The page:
Low trade-in values keeping truck buyers out of the market

Cannon Mug Headshot
Updated Mar 20, 2016

truck_typesLow trade-in values are keeping many buyers out of the truck market, and dealers are reluctant to chop pricing to entice buyers off the fence, according to commercial truck analysts at NADA Used Guide, a division of J.D. Power and Associates.

Chris Visser, senior commercial truck analyst at NADA Used Car Guide, says pricing for all trucks of model years 2011 to 2013 dropped 11 percent from December to January, and predicts February’s results will show little movement.

“If this prediction holds true, the first two months of 2016 are running about 9 percent behind the fourth quarter of 2015,” he says, “on par with our prediction of roughly 4 percent depreciation per month.”

Commercial truck auction volumes bounced back to typical activity levels last month – on par with the second half of 2015 – with stable pricing.

Visser adds trucks sold retail continue to perform stronger than those sold wholesale, with a slight dip in January. Sleeper tractors of model years 2011 to 2013 lost 5 percent of their retail value from December to January and preliminary February data points to another 4 percent loss month-over-month.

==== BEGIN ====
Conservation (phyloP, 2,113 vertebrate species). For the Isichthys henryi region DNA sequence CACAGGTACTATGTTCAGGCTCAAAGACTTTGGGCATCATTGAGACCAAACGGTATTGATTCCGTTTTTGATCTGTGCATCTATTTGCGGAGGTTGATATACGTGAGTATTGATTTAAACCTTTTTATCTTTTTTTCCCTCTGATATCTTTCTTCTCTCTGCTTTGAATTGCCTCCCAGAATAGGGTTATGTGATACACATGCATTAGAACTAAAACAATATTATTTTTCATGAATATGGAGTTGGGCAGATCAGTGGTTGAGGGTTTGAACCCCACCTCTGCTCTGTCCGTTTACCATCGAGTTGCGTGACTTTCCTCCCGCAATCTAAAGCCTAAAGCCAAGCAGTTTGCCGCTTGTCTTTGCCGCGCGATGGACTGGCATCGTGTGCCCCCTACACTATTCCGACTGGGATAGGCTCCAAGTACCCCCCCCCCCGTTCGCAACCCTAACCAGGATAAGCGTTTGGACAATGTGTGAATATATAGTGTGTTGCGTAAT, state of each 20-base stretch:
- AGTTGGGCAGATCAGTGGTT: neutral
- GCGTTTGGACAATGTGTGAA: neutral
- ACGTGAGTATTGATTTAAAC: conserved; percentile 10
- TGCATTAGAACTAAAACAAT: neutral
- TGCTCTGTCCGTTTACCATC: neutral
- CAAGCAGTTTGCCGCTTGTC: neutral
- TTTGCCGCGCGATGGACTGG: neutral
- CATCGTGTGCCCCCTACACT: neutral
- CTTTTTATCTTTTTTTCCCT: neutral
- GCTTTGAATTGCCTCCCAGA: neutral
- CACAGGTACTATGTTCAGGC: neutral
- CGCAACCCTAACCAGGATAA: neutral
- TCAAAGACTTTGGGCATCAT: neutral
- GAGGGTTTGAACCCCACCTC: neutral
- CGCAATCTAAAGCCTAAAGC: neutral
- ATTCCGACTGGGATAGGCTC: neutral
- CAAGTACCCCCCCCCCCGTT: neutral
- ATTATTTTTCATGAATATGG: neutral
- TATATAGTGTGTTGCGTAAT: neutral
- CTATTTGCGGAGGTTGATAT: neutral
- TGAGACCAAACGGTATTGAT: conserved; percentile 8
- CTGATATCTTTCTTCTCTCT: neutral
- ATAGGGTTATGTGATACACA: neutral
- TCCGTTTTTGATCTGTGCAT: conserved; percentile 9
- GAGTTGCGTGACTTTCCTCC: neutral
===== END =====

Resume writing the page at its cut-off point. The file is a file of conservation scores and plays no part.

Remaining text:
On a model-by-model basis, the Kenworth T660 started out 2016 in the lead, followed closely by the Volvo VNL 730/780. Visser says these models, along with the Peterbilt 386, have generally been at the top of the aerodynamic sleeper market in terms of pricing.

“It is no coincidence that these are generally the lowest volume sleepers sold in a given month,” he adds.

The International ProStar, which has seen strong pricing for ISX-equipped 2014 models, appears to be on par with competing models, and was enough to substantially improve the ProStar’s 3-5 year-old average, Visser adds, while other model years and configurations of the ProStar continue to perform similarly to previous months.

Earlier this week, Navistar CEO Troy Clarke said the company’s used inventory is higher than planned and noted the truck-maker would continue initiatives “to manage it down over the next several quarters.”

Used truck inventories are the highest they’ve been in more than 15 years.

“At a time of industry-wide oversupply and a slowdown in used sales, our used truck inventory increased $50 million to $440 million,” Clarke says.

Beginning in February, added Bill Kozek, Navistar’s president, Truck & Parts, the company has already seen an increase in used activity and sales across all its channels.

Jason Cannon has written about trucking and transportation for more than a decade and serves as Chief Editor of Commercial Carrier Journal. A Class A CDL holder, Jason is a graduate of the Porsche Sport Driving School, an honorary Duckmaster at The Peabody in Memphis, Tennessee, and a purple belt in Brazilian jiu jitsu. Reach him at [email protected]